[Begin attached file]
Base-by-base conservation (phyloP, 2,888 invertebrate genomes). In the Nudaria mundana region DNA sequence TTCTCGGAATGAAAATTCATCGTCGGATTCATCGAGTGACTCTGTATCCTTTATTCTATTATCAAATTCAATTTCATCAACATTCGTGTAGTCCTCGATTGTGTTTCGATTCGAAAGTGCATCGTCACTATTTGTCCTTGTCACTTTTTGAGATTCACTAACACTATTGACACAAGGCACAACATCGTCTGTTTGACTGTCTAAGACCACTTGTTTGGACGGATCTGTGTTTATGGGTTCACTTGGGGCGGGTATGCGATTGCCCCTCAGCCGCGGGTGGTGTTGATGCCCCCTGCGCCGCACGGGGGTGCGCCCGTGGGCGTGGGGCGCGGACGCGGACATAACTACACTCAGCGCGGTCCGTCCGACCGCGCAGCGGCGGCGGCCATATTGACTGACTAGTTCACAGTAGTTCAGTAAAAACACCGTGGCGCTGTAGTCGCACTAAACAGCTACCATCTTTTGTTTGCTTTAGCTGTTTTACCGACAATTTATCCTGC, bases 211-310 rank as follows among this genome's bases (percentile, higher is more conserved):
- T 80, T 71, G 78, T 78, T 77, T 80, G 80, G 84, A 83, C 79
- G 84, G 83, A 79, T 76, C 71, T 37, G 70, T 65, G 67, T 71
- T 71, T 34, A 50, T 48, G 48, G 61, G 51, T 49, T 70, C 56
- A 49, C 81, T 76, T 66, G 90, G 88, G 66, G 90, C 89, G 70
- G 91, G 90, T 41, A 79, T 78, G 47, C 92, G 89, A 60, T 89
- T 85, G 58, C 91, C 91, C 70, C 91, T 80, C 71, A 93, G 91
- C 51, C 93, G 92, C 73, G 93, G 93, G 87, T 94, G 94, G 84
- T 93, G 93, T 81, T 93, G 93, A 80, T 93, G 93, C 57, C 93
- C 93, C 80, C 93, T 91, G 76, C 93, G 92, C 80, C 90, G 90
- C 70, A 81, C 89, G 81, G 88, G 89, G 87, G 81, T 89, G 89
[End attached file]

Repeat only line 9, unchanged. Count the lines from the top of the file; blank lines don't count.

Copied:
- T 93, G 93, T 81, T 93, G 93, A 80, T 93, G 93, C 57, C 93